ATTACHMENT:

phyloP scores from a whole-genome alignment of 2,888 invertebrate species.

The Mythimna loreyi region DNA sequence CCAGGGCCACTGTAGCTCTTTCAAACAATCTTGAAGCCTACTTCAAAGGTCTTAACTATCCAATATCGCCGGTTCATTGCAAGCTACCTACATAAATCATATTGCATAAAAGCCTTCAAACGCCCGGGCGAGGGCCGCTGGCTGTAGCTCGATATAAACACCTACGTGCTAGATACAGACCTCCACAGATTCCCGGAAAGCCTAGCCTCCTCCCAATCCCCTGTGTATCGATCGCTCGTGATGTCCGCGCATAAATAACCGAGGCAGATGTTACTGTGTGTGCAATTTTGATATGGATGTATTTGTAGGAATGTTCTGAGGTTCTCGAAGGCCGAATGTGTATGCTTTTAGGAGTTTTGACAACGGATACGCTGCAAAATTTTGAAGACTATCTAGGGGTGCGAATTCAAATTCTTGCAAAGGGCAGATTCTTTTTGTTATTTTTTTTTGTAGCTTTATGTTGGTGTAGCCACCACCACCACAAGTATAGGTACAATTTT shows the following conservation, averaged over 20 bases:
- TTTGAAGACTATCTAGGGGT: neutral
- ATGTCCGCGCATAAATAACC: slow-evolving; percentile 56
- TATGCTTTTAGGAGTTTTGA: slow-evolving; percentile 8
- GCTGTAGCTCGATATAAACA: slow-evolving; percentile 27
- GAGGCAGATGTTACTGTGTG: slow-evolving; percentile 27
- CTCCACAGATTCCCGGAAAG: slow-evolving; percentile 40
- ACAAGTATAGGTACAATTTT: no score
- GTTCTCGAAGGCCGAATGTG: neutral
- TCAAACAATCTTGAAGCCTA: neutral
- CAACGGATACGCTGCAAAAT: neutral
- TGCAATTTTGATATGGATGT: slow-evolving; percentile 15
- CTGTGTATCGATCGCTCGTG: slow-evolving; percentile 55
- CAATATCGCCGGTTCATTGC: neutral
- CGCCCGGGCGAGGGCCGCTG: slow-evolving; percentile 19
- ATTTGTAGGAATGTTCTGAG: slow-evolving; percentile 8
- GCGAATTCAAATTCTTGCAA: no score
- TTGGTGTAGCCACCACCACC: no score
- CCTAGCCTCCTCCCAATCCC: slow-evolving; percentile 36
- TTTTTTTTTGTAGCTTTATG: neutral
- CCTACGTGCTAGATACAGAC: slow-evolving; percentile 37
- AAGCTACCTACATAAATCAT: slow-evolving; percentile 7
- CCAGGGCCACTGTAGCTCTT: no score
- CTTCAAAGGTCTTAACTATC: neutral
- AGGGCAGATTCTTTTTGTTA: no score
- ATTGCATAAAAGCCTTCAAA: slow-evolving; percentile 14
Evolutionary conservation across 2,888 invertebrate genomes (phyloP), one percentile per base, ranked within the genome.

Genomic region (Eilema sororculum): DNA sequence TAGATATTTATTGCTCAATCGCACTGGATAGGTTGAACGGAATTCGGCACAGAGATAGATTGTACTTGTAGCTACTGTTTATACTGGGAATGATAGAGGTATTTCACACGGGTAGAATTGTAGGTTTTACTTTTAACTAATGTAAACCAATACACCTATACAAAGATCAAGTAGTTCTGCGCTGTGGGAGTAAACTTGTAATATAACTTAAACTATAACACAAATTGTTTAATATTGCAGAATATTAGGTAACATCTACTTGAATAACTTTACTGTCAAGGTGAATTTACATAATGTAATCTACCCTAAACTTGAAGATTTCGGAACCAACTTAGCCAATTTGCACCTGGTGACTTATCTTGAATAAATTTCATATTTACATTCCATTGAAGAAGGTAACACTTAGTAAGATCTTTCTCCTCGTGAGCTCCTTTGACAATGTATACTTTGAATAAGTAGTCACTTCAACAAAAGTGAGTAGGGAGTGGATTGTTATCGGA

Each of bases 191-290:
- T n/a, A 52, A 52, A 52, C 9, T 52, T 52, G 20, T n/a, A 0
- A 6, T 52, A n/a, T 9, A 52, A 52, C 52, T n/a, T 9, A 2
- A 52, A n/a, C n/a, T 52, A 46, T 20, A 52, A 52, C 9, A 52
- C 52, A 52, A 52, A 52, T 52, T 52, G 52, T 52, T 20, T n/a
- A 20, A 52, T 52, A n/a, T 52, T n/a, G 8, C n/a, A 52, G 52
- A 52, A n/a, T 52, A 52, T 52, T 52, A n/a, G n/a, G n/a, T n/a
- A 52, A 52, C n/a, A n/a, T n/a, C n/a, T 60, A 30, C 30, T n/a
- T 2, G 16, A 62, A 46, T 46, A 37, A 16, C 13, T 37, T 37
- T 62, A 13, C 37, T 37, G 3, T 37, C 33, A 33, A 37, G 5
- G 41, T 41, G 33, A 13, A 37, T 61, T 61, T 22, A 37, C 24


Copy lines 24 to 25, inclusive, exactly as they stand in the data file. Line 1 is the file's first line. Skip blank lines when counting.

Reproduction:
- CCAGGGCCACTGTAGCTCTT: no score
- CTTCAAAGGTCTTAACTATC: neutral